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Canada’s Supreme Court rules against Wal-Mart over store closing

New York -- The Supreme Court of Canada has ruled that Wal-Mart violated Quebec labor law by closing its store in Jonquiere, Quebec, in 2005.
 
In a 5-2 decision announced on Friday, the court ruled that the 190 employees who were terminated when the store was closed are entitled to compensation, according to CBC Montreal.  
 
The closing came shortly after the United Food and Commercial Workers union was certified to represent the store's workers in 2004. The store eventually closed in spring 2005, putting the 190 employees out of work. Wal-Mart said the store was not profitable. It has maintained that it did not close the store because it was being unionized.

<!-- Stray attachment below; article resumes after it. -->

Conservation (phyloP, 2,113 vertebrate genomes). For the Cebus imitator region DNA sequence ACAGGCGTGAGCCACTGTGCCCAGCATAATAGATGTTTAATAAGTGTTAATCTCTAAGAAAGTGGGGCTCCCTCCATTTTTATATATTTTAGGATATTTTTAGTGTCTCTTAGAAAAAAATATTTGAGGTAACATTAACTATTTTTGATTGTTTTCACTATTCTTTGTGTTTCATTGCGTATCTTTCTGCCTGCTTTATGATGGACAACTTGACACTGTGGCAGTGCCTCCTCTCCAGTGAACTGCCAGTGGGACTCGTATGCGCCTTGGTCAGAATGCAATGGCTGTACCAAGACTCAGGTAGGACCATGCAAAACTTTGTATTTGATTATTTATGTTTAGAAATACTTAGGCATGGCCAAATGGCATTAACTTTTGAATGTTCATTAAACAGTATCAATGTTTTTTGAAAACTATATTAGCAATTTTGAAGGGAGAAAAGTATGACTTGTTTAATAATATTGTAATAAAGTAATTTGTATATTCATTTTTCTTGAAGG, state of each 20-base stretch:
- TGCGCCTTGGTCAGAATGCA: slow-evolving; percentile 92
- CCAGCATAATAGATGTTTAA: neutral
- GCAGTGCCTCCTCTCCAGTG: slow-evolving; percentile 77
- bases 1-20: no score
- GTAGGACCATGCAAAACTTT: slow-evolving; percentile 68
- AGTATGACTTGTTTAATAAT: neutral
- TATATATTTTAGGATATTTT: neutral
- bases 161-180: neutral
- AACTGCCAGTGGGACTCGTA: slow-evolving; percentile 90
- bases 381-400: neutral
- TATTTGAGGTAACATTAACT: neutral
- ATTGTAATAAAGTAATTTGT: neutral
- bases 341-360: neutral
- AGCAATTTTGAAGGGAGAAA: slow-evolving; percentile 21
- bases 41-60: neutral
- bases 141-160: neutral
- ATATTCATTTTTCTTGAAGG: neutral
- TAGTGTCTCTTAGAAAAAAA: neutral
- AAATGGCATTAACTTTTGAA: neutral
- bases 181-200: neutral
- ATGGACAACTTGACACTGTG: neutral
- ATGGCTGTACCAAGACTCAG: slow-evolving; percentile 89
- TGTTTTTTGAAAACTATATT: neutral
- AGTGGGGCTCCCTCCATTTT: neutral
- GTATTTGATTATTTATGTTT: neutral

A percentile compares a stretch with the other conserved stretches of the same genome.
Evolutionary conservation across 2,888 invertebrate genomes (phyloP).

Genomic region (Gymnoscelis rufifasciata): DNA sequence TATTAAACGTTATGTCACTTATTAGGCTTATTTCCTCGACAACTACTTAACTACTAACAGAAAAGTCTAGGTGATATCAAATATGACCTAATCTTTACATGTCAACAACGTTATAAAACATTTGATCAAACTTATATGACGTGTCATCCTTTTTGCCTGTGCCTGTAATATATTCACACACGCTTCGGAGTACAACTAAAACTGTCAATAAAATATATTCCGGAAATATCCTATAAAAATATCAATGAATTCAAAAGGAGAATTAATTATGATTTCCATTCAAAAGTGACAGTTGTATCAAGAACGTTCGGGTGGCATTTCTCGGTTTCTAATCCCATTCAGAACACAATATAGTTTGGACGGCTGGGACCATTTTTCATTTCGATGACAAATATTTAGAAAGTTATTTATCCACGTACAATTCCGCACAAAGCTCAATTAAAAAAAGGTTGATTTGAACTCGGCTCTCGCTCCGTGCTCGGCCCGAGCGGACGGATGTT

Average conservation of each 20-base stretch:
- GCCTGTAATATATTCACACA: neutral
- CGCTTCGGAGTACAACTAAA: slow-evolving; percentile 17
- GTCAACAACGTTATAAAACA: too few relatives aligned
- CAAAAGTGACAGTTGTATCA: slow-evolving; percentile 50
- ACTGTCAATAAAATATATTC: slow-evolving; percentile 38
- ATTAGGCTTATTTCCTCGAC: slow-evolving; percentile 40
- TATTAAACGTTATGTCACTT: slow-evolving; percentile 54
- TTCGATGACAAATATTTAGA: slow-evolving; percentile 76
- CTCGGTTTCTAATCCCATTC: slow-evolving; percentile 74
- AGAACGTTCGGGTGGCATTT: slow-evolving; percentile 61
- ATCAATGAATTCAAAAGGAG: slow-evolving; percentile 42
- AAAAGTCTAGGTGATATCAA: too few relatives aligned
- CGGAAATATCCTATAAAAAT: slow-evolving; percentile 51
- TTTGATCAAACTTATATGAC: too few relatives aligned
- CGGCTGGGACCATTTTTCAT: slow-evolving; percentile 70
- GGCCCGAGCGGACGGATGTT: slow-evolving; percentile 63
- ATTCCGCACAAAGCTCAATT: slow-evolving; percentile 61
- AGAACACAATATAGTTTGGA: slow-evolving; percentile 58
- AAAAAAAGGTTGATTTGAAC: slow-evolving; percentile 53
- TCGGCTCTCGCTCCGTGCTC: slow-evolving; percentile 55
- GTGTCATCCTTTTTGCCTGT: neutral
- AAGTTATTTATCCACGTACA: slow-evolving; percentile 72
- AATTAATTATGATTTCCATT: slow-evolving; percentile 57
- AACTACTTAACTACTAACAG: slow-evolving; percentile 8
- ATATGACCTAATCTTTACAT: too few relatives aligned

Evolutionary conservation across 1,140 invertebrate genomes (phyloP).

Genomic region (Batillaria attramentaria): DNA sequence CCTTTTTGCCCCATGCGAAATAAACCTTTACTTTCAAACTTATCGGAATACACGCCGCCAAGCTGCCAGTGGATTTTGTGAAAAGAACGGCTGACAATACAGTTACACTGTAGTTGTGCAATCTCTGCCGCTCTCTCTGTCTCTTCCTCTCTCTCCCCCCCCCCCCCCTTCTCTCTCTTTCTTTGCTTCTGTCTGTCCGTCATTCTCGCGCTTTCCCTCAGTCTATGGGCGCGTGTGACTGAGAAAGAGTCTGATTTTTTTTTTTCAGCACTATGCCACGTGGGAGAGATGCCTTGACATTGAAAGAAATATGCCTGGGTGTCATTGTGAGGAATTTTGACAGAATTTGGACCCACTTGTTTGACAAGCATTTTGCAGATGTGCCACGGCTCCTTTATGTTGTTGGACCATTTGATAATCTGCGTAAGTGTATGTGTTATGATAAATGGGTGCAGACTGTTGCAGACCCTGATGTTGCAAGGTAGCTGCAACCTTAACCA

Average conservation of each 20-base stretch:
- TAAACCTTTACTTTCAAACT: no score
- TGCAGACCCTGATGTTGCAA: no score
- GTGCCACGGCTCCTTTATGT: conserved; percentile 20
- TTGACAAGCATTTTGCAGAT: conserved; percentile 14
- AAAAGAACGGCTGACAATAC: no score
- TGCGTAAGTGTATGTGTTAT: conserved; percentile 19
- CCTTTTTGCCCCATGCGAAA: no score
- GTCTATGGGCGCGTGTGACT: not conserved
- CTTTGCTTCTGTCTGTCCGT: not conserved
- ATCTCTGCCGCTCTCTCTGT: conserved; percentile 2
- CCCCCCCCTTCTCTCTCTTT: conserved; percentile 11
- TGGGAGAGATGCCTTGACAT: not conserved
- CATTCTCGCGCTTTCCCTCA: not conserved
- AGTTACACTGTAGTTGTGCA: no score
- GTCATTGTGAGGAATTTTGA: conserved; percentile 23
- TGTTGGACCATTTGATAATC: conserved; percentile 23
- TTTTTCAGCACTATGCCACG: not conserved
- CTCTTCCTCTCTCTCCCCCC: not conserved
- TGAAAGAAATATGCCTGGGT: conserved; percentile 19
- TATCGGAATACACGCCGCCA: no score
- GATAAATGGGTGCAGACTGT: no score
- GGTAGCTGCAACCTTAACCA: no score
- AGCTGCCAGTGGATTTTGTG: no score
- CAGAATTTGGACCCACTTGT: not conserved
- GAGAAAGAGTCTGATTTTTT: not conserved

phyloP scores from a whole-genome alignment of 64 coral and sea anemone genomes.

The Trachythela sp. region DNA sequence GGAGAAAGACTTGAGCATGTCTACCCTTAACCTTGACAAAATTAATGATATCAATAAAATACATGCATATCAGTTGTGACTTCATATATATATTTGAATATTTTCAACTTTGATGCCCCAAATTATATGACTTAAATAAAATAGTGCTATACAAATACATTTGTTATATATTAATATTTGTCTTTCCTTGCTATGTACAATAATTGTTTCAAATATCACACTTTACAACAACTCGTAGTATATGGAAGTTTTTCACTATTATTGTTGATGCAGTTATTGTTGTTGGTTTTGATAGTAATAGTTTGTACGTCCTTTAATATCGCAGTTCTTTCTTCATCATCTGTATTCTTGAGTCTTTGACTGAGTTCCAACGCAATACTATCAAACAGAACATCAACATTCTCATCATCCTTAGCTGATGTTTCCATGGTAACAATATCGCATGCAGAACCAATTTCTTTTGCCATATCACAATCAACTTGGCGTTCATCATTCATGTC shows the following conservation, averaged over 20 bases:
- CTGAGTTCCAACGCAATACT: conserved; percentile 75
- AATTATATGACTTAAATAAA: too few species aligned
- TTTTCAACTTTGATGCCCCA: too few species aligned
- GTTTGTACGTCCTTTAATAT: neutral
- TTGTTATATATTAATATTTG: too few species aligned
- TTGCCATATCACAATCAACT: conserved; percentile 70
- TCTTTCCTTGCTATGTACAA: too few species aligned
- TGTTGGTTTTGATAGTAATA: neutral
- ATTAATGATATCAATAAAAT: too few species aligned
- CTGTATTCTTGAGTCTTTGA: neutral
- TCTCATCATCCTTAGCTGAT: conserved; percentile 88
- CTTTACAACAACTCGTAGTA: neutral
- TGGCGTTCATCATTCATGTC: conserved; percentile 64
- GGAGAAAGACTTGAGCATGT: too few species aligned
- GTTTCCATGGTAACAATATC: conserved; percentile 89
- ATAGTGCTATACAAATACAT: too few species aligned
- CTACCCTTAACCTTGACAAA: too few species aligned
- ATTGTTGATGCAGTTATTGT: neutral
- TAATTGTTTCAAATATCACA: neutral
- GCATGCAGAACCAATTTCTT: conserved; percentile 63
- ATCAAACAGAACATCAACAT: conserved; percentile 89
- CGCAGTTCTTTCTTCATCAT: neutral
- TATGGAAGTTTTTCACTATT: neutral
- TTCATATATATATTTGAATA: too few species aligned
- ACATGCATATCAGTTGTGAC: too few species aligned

This marked the union’s second time at bringing the retail giant into court over the store closing. In 2009, the Supreme Court ruled that the employees’ freedom of association rights were not violated when the company decided to close the store.

In 2013, however, the union filed a new appeal with the Supreme Court in which it argued that Wal-Mart violated a provision of the Quebec labor code by changing the workers’ conditions of employment without consent while the terms of the collective agreement were being negotiated, the report said. The court found Wal-Mart did not adequately prove the four-year-old store was in financial difficulty.

The court sent the case to an arbitrator to determine remedies, which will likely include compensation for the workers.

"We will review the decision carefully in order to determine what our next steps will be," Alex Roberton, Wal-Mart Canada's director of corporate affairs, said in an email to CBC Montreal.

 

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